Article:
Purple Flowered Weeds: Identifying Common Invasive Species


An image showcasing a vibrant garden landscape, with a close-up of a purple flowered weed amidst a sea of green grass

Purple flowered weeds are a common sight in lawns, flower beds, and natural areas, but not all of them are harmless. In fact, many of them are invasive species that can wreak havoc on the surrounding environment.

This article aims to provide a comprehensive guide to identifying these invasive purple-flowered weeds. By understanding their characteristics and potential impact, readers will be equipped to effectively control and manage these weeds, ensuring the health and beauty of their landscapes.


Violets are compact plants with lavender-purple flowers and waxy, heart-shaped leaves. They are known for their attractive blooms and compact growth habit.

Cultivating violets in a garden can provide several benefits. Their vibrant flowers add color and beauty to the landscape, and their compact size allows them to be easily incorporated into flower beds or containers. Violets also attract pollinators like bees and butterflies, contributing to the overall health of the garden ecosystem.

However, if violets become unwanted and start to invade lawns and flower beds, effective control measures are necessary. Removing violets from lawns can be achieved through regular mowing and proper lawn maintenance. For flower beds, manually removing the plants and their root systems is recommended. Additionally, applying a selective herbicide specifically designed for violets can help eliminate them effectively.

Gill (Creeping Charlie

Creeping Charlie, a vine-like perennial with scalloped leaves, spreads aggressively and can be controlled through proper lawn maintenance. Also known as Gill-over-the-Ground, Creeping Charlie (Glechoma hederacea) is native to Europe and Asia and has become a common weed in lawns and gardens. Its small purple flowers and rapidly spreading nature make it a nuisance for many homeowners.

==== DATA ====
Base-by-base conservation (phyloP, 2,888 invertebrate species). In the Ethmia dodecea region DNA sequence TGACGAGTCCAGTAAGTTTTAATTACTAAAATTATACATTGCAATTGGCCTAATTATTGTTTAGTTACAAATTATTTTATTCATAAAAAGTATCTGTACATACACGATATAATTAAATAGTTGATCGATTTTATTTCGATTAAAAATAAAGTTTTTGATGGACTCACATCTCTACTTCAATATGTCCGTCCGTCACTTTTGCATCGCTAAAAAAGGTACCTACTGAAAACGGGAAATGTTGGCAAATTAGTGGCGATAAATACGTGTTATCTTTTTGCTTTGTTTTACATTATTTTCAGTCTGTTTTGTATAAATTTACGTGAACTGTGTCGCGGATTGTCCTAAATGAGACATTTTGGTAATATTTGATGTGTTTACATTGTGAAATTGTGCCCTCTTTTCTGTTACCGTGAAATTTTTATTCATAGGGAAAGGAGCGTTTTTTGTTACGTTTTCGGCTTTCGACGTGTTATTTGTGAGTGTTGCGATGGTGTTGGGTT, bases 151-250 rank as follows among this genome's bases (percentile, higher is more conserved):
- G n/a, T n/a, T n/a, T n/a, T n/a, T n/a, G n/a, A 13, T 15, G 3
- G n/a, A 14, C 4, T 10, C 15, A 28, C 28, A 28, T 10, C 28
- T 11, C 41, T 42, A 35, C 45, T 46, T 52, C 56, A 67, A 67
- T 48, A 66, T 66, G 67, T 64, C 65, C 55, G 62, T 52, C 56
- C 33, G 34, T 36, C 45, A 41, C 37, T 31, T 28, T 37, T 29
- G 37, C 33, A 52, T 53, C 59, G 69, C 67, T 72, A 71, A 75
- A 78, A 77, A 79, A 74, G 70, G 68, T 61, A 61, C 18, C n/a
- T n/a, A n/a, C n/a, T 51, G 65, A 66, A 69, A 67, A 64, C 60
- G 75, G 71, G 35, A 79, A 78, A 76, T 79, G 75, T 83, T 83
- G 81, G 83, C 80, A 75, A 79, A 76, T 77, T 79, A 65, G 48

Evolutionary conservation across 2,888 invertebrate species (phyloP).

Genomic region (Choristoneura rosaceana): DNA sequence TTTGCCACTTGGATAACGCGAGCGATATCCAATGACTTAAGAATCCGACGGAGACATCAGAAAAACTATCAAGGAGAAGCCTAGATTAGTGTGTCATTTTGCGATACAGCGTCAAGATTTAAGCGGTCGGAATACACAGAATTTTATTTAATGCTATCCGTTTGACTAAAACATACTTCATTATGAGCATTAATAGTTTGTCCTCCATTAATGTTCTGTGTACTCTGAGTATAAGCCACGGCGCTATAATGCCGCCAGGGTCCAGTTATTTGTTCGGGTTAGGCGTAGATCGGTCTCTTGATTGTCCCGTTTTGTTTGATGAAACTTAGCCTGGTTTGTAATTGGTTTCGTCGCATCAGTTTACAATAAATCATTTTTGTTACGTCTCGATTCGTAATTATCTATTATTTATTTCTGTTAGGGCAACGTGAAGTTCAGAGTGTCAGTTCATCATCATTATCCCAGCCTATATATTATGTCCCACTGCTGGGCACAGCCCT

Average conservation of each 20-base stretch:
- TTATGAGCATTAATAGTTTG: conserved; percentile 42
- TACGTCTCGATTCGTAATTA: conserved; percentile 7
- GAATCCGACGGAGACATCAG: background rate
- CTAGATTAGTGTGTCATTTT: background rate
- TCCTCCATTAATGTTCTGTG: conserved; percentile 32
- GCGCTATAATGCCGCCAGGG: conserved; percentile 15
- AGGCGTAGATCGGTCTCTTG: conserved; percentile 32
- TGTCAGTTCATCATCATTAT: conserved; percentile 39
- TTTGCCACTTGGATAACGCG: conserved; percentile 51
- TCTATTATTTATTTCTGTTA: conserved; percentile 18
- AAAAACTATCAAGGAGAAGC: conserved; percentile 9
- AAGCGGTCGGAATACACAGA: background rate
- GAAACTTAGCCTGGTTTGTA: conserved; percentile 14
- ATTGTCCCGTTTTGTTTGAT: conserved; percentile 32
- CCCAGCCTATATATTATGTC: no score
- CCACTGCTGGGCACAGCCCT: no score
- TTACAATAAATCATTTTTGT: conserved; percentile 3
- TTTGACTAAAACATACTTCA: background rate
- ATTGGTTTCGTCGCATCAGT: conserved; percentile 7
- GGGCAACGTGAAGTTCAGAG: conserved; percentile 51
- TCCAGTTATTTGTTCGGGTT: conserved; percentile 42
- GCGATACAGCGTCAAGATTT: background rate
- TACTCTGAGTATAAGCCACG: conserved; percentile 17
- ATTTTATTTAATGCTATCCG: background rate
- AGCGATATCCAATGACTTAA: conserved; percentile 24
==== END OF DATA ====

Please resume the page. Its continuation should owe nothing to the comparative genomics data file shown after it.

To control Creeping Charlie, several methods can be employed. Regular mowing at the proper height can help weaken the plant and prevent it from spreading. Hand pulling or digging out the entire plant, including its roots, can also be effective. Additionally, applying herbicides specifically designed to target broadleaf weeds can help eliminate Creeping Charlie from the lawn.

The ecological impact of Creeping Charlie is not well understood. While it is not considered invasive in natural areas, its aggressive growth can outcompete desirable plants in lawns and gardens. This can disrupt the balance of the ecosystem and reduce biodiversity. Therefore, it is important to employ control methods to prevent the spread of Creeping Charlie and maintain a healthy lawn.


Bugleweed, a perennial ground cover with glossy dark-green leaves, spreads aggressively and can be challenging to control if it becomes unwanted in a garden or lawn. It is also known as Ajuga reptans and is a common weed found in many regions. Despite being invasive, bugleweed has several uses in herbal medicine. It has traditionally been used to treat respiratory conditions such as bronchitis and asthma due to its expectorant properties. Additionally, bugleweed is known for its calming effects and is used to alleviate anxiety and promote sleep.

However, due to its aggressive spreading nature, it is important to control and prevent the spread of bugleweed in gardens and lawns. This can be done by regular weeding, manually removing the plants, or using herbicides specifically designed for broadleaf weeds. It is also beneficial to maintain a healthy and well-maintained lawn, as this can help prevent the establishment of bugleweed.

Bittersweet Nightshade

Bittersweet nightshade, a perennial plant with purple flowers in clusters along branches, is known for its staggered ripening of berries, creating an interesting visual effect.

This plant can be identified by its distinctive characteristics and managed effectively with proper strategies. When identifying bittersweet nightshade, it is important to consider its toxicity and take appropriate precautions. Unlike other purple flowered weeds, bittersweet nightshade has a unique growth habit and leaf shape. Its toxic nature sets it apart from other similar-looking plants.